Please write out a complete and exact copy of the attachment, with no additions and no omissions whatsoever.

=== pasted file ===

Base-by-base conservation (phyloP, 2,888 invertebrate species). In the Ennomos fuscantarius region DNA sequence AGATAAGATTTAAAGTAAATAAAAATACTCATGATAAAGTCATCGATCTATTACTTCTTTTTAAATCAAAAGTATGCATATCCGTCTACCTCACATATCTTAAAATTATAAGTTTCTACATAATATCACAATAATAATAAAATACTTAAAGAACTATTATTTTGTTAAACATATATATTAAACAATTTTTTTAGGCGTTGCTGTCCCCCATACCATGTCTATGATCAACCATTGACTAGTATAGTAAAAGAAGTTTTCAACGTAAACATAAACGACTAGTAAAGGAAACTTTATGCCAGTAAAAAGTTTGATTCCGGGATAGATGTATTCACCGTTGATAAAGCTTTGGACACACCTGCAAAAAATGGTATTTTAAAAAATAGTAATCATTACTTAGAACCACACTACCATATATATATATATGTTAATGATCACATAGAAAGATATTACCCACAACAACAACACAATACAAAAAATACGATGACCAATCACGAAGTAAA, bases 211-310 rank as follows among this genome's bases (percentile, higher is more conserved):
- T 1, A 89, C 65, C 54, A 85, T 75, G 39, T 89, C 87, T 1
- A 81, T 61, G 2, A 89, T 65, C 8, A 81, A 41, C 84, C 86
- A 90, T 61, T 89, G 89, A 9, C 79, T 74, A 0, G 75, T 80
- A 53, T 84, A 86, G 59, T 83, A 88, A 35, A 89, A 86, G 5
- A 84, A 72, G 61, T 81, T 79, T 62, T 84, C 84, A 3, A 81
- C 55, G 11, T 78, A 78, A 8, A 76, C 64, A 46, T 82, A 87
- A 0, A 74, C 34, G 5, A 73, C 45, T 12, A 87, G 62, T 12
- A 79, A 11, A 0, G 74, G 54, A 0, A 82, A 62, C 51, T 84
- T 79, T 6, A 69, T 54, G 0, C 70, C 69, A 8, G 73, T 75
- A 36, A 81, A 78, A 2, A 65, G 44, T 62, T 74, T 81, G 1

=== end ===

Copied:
Base-by-base conservation (phyloP, 2,888 invertebrate species). In the Ennomos fuscantarius region DNA sequence AGATAAGATTTAAAGTAAATAAAAATACTCATGATAAAGTCATCGATCTATTACTTCTTTTTAAATCAAAAGTATGCATATCCGTCTACCTCACATATCTTAAAATTATAAGTTTCTACATAATATCACAATAATAATAAAATACTTAAAGAACTATTATTTTGTTAAACATATATATTAAACAATTTTTTTAGGCGTTGCTGTCCCCCATACCATGTCTATGATCAACCATTGACTAGTATAGTAAAAGAAGTTTTCAACGTAAACATAAACGACTAGTAAAGGAAACTTTATGCCAGTAAAAAGTTTGATTCCGGGATAGATGTATTCACCGTTGATAAAGCTTTGGACACACCTGCAAAAAATGGTATTTTAAAAAATAGTAATCATTACTTAGAACCACACTACCATATATATATATATGTTAATGATCACATAGAAAGATATTACCCACAACAACAACACAATACAAAAAATACGATGACCAATCACGAAGTAAA, bases 211-310 rank as follows among this genome's bases (percentile, higher is more conserved):
- T 1, A 89, C 65, C 54, A 85, T 75, G 39, T 89, C 87, T 1
- A 81, T 61, G 2, A 89, T 65, C 8, A 81, A 41, C 84, C 86
- A 90, T 61, T 89, G 89, A 9, C 79, T 74, A 0, G 75, T 80
- A 53, T 84, A 86, G 59, T 83, A 88, A 35, A 89, A 86, G 5
- A 84, A 72, G 61, T 81, T 79, T 62, T 84, C 84, A 3, A 81
- C 55, G 11, T 78, A 78, A 8, A 76, C 64, A 46, T 82, A 87
- A 0, A 74, C 34, G 5, A 73, C 45, T 12, A 87, G 62, T 12
- A 79, A 11, A 0, G 74, G 54, A 0, A 82, A 62, C 51, T 84
- T 79, T 6, A 69, T 54, G 0, C 70, C 69, A 8, G 73, T 75
- A 36, A 81, A 78, A 2, A 65, G 44, T 62, T 74, T 81, G 1